Now, John said, “I baptize with water, but He shall baptize with the Holy Spirit” [Matthew 3:11]. And Jesus is the baptizer in the sense that He poured out the ascension gift. In Luke 24:49, the Lord said: “Behold, I send the Promise of the Father upon you; tarry in Jerusalem until it comes, until the promise is fulfilled, and ye be endued—clothed—with power from on high.”
The baptism of the Holy Spirit is the ascension gift of Christ, and in that sense He is the baptizer [Matthew 3:11]. When He returned to heaven [Acts 1:9-10], after His death, burial, and resurrection [Matthew 27:32-28:7], when He returned to glory He poured out upon this world the Spirit without measure [Acts 2:1-4]. In that sense, He is the baptizer; Christ is the baptizer, pouring out the Spirit [Matthew 3:11].
But since Pentecost, the baptizer is the Spirit who baptizes into the body of Christ, into the church. First Corinthians 12:13, “For by one Spirit are we all baptized into one body.” Christ is the baptizer in the sense that He pours out the Spirit—the ascension gift—from heaven [Acts 2:1-4]; but since that time, the Holy Spirit is the baptizer, and He baptizes into the body of Christ [1 Corinthians 12:13]. When a man trusts Jesus as Savior, looks in faith and repentance upon Christ, becomes a Christian [Acts 20:21; Ephesians 2:8], the Holy Spirit baptizes him, adds him to the body of Christ; he becomes a member of the household of faith [1 Corinthians 12:13]. And that is a one-time operation; and it happens when you are saved. You are added, you are baptized into the body of Jesus.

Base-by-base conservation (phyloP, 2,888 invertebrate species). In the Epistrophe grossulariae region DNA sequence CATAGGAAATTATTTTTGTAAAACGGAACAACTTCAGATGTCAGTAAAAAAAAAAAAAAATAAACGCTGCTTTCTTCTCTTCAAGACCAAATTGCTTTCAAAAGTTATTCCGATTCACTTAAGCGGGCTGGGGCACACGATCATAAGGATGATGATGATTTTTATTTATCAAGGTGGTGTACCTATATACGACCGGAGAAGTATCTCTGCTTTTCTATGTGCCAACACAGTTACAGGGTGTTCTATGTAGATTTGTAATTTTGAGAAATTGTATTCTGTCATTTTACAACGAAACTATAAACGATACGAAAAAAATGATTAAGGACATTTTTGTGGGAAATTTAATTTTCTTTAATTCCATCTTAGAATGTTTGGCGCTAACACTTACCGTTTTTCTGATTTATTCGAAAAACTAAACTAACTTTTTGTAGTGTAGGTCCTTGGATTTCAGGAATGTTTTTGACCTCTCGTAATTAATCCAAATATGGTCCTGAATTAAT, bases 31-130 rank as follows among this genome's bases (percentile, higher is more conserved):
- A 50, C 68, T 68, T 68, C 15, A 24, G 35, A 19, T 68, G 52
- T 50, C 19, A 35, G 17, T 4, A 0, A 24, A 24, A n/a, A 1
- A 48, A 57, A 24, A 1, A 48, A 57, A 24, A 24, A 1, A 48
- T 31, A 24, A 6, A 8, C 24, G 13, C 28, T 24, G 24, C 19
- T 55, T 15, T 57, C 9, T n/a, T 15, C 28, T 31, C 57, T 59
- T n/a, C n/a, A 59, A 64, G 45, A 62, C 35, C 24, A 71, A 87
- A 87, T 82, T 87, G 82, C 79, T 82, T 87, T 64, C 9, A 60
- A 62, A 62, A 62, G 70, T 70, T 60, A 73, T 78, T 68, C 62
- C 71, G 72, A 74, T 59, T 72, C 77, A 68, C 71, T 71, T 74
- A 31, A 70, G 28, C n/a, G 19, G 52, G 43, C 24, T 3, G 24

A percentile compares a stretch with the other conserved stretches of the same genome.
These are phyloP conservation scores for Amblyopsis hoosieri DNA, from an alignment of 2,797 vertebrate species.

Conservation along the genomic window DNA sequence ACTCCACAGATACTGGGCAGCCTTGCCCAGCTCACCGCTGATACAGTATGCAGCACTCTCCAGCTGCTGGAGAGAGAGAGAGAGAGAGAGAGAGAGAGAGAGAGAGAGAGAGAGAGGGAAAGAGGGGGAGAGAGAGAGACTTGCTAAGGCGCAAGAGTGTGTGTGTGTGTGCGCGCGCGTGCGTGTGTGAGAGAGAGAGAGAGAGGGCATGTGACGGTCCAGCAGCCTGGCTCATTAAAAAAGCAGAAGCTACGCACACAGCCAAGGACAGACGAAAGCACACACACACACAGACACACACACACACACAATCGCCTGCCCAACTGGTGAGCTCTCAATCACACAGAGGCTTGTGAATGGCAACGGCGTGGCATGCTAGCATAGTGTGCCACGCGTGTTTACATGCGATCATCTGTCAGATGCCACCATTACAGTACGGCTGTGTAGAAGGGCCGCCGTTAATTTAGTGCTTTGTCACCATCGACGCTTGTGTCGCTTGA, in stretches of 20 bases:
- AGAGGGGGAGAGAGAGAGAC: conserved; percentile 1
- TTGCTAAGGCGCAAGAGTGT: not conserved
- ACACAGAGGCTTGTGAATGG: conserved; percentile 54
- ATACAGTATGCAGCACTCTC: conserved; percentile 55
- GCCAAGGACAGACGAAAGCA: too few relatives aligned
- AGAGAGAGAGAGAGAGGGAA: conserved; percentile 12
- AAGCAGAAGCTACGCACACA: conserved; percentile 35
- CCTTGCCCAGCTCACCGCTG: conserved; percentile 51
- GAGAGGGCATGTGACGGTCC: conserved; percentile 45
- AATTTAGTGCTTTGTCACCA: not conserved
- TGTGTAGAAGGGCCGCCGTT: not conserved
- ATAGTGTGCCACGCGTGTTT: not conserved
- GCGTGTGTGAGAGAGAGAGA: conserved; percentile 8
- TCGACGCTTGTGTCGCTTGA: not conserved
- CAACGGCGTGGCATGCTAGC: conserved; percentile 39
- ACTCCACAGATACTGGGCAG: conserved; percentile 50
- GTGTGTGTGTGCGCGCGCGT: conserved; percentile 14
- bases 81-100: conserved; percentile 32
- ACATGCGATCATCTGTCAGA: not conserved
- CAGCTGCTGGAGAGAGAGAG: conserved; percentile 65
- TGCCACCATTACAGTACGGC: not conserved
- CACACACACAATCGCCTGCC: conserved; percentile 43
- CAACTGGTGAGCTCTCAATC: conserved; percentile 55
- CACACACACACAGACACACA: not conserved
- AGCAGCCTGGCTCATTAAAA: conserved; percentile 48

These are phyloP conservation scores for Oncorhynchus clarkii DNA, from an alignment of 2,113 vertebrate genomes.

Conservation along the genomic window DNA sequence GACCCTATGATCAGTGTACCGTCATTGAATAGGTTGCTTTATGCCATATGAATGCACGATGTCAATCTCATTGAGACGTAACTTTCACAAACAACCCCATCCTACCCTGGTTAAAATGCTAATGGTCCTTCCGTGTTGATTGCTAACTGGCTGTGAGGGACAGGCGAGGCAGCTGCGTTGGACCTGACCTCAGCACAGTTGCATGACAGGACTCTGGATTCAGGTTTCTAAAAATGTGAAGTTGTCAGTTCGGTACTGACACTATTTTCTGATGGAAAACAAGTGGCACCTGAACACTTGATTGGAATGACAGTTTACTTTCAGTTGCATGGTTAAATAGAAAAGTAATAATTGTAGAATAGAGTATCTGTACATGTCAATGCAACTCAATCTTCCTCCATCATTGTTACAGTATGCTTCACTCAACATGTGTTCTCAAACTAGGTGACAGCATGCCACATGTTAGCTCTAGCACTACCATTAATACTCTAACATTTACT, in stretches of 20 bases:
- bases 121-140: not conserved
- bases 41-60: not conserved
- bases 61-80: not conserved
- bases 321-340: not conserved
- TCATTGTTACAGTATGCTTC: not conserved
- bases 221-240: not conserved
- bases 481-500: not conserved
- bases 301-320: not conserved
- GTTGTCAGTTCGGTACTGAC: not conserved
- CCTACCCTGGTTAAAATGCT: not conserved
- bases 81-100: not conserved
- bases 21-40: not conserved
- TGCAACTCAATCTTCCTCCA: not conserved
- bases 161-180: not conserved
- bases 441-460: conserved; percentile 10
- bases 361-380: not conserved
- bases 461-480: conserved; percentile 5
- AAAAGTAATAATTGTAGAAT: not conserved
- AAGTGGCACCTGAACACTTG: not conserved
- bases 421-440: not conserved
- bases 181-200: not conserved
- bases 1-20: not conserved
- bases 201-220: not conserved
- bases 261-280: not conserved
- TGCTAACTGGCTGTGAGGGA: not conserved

Now could one be added and then taken out? Could he be placed in the body of Christ and then removed, and then reinstated? Can you be saved and then lost, and saved and lost? Added and taken out, made a part of the body of Christ and then cut off? Like cut off your foot and then put your foot back on you; cut off your hand and put your hand back on you; cut off your head, or cut off your arms and then put them back? Such an idea is fanciful in anatomy; it is no less fanciful in Holy Scriptures. There is no such thing in the Bible as being added to the body of Christ and then taken out of the body of Christ, and then added to the body of Christ, lost and found, back and forth, “For by one Spirit are we all baptized into the body of Christ” [1 Corinthians 12:13]. And that’s the work of the Holy Spirit when we’re saved. He baptizes us into the body of Christ; it is positional. It is something God does for us, like writing our names in the Lamb’s Book of Life [Revelation 3:5, 20:12, 1521:27]. I could not do that, I’m not even up there; nor do I have the book in my hand, nor would I know how to inscribe it. It is something God does. So the baptism of the Holy Spirit is something God does for us. When we’re saved [Acts 20:21; Ephesians 2:8], we are added, we are baptized into the body of Christ [1 Corinthians 12:13].